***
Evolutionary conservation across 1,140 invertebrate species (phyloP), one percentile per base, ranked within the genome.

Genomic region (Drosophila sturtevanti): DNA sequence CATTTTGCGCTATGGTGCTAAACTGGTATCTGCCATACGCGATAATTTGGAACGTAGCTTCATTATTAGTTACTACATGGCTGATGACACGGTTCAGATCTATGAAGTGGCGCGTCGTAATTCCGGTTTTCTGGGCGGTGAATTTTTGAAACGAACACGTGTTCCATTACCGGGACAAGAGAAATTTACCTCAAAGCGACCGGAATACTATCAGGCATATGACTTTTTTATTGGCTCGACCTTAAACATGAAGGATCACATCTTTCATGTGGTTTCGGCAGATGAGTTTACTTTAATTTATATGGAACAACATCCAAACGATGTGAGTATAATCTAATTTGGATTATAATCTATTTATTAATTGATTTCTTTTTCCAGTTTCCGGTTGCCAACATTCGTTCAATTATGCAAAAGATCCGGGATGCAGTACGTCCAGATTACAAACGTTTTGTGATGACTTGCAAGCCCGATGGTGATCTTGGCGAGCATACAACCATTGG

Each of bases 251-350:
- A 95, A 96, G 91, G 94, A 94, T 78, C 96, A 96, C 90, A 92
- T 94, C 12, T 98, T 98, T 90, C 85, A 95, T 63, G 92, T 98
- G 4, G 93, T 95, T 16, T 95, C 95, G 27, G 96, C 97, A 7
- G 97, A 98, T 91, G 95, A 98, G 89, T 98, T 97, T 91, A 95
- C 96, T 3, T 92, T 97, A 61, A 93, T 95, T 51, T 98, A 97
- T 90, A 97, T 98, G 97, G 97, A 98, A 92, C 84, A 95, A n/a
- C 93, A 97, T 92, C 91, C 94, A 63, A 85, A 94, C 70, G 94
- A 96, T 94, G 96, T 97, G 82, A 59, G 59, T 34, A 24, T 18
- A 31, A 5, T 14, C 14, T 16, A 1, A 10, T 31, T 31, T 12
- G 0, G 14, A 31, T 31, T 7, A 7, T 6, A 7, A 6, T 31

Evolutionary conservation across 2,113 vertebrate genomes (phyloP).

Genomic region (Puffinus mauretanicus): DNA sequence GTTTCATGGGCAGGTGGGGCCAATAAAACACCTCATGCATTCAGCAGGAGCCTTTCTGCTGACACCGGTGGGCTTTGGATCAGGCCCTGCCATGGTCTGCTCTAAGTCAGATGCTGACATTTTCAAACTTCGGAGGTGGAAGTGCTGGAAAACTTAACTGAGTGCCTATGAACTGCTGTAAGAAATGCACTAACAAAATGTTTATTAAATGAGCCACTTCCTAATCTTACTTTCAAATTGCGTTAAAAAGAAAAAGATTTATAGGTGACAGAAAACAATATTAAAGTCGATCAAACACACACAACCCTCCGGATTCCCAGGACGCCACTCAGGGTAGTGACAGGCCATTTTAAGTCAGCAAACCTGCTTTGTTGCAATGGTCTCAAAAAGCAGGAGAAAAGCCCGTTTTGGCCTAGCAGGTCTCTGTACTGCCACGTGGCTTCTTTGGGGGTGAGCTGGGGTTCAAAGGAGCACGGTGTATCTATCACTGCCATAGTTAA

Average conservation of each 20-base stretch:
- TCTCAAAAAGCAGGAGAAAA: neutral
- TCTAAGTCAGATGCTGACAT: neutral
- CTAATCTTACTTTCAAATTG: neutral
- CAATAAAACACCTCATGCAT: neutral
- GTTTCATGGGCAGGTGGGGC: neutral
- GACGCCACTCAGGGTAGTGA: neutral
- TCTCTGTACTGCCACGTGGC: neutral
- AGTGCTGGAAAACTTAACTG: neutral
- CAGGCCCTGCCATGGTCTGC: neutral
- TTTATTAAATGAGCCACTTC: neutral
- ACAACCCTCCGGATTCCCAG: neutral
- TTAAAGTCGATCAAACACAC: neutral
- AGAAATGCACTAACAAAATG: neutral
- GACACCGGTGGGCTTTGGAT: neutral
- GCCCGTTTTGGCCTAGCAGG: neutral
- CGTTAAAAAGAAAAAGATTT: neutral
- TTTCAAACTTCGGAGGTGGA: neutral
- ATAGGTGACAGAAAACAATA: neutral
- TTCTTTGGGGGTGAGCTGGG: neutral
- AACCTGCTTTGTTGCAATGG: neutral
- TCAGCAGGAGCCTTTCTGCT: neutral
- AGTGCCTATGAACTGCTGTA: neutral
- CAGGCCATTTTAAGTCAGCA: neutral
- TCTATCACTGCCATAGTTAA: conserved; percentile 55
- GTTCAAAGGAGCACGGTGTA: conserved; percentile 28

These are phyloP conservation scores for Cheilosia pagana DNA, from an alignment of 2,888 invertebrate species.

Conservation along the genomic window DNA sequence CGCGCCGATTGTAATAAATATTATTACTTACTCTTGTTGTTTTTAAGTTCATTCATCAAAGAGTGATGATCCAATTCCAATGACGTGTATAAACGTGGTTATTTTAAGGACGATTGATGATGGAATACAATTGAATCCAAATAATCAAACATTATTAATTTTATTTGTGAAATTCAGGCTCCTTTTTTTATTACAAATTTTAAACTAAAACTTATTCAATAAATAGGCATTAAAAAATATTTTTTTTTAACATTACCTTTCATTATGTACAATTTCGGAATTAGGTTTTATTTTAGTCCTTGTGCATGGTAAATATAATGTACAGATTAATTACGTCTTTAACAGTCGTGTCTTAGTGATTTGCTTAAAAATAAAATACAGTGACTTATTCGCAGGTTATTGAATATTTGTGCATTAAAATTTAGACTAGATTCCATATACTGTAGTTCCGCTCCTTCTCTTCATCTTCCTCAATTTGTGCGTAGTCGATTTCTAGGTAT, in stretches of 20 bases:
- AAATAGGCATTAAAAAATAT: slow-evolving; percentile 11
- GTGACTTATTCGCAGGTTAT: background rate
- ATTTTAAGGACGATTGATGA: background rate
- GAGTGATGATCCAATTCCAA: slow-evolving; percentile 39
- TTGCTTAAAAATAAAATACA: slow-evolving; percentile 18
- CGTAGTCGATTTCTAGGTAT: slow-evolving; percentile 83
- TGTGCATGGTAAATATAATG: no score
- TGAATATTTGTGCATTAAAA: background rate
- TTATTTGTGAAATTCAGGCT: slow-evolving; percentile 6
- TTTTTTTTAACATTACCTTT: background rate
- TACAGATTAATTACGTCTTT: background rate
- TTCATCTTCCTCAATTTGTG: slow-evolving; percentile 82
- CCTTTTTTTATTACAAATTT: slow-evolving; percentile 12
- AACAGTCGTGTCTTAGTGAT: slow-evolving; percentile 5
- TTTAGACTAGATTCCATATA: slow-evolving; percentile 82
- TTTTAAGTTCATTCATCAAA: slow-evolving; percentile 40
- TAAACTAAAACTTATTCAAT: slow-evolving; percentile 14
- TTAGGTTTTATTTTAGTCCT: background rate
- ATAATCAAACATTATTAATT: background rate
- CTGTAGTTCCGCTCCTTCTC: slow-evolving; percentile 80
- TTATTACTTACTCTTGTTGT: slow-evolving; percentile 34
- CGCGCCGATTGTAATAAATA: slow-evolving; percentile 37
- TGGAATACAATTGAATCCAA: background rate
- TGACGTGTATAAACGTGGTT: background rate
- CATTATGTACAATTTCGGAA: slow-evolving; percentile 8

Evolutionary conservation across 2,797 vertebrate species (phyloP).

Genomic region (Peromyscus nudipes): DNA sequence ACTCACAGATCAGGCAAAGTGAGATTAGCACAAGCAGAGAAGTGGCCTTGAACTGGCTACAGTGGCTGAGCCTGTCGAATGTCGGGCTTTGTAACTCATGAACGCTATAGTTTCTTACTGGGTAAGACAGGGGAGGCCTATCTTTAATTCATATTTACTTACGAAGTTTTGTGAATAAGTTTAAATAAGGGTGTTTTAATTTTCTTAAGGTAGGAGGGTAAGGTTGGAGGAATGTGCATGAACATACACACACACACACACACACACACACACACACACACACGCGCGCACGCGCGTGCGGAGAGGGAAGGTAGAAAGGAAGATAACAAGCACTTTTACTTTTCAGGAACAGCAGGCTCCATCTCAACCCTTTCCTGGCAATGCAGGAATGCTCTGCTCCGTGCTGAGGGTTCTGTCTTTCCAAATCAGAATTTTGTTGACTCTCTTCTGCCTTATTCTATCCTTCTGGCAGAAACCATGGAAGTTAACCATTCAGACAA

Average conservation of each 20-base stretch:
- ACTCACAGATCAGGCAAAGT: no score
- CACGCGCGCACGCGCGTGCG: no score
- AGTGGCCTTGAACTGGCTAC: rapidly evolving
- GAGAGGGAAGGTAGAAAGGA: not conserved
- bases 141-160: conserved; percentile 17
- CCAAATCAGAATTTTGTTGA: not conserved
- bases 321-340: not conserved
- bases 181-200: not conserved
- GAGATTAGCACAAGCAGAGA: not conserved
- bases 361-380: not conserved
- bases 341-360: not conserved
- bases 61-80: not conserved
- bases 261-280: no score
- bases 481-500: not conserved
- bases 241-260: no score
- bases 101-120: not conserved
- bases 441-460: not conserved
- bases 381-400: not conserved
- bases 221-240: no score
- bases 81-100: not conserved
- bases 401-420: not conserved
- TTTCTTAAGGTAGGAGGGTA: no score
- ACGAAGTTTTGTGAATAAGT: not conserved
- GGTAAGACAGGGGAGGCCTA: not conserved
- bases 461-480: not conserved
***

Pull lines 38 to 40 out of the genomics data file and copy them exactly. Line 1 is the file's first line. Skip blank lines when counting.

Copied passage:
- AGTGCCTATGAACTGCTGTA: neutral
- CAGGCCATTTTAAGTCAGCA: neutral
- TCTATCACTGCCATAGTTAA: conserved; percentile 55